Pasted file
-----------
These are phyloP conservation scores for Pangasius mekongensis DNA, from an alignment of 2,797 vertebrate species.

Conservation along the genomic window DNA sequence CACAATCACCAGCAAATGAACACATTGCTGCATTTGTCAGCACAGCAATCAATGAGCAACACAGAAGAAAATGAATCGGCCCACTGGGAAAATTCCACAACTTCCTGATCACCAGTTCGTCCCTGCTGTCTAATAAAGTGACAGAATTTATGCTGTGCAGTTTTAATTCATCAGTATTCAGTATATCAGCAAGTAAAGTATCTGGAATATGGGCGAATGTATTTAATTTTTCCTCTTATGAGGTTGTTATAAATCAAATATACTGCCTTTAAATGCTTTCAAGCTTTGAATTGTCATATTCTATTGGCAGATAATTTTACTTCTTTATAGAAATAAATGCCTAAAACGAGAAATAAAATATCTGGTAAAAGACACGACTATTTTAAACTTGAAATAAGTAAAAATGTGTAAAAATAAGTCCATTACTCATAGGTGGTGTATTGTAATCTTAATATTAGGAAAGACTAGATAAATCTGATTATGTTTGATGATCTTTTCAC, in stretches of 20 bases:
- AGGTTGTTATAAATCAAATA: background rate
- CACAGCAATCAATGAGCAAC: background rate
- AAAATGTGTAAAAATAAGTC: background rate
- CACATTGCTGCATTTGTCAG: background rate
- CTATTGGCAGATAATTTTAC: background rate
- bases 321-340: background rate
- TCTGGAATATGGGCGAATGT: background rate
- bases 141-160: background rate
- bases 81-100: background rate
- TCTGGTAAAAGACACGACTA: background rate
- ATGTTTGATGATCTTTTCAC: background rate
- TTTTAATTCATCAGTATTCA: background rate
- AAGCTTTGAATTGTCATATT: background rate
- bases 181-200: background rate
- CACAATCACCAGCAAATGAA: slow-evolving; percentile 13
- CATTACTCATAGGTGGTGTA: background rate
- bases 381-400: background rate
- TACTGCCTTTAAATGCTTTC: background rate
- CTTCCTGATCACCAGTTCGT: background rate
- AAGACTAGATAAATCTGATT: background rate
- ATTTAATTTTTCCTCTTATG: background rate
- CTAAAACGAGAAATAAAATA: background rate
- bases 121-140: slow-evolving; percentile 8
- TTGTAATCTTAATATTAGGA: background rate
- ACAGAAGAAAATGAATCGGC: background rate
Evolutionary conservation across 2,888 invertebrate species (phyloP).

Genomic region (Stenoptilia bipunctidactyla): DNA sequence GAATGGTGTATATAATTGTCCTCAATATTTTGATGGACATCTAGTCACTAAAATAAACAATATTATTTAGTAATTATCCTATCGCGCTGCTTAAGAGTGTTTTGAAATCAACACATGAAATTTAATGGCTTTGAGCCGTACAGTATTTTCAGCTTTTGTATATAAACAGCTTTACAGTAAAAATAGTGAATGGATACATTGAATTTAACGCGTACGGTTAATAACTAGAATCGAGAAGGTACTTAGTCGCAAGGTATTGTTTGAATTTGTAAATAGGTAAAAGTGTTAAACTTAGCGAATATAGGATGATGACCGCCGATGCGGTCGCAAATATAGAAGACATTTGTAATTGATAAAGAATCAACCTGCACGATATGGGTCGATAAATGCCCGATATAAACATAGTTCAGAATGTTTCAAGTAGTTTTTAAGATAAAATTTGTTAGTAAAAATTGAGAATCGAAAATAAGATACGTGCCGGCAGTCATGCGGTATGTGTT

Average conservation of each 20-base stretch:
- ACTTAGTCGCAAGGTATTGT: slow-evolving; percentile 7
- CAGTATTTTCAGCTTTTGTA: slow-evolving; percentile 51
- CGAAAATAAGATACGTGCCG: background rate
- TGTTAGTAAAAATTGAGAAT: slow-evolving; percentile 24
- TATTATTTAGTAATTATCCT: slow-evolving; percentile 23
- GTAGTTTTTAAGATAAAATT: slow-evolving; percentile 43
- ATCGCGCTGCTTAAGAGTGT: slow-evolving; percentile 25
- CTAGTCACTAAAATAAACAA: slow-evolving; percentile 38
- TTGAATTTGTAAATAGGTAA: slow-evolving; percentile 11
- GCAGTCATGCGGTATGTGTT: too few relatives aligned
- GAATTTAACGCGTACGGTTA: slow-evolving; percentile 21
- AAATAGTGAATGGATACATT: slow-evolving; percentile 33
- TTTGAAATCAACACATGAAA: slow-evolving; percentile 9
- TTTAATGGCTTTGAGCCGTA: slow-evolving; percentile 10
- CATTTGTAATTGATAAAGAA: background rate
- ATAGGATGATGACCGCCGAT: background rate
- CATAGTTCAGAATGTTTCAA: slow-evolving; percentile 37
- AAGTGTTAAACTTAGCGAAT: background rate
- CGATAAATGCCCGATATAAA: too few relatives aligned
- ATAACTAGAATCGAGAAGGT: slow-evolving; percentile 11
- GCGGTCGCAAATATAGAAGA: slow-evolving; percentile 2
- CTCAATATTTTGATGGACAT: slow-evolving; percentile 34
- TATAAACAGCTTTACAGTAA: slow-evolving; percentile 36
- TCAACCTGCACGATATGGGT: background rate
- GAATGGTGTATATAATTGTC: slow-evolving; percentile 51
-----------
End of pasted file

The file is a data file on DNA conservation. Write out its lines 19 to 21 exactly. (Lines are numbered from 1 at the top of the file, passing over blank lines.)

- bases 381-400: background rate
- TACTGCCTTTAAATGCTTTC: background rate
- CTTCCTGATCACCAGTTCGT: background rate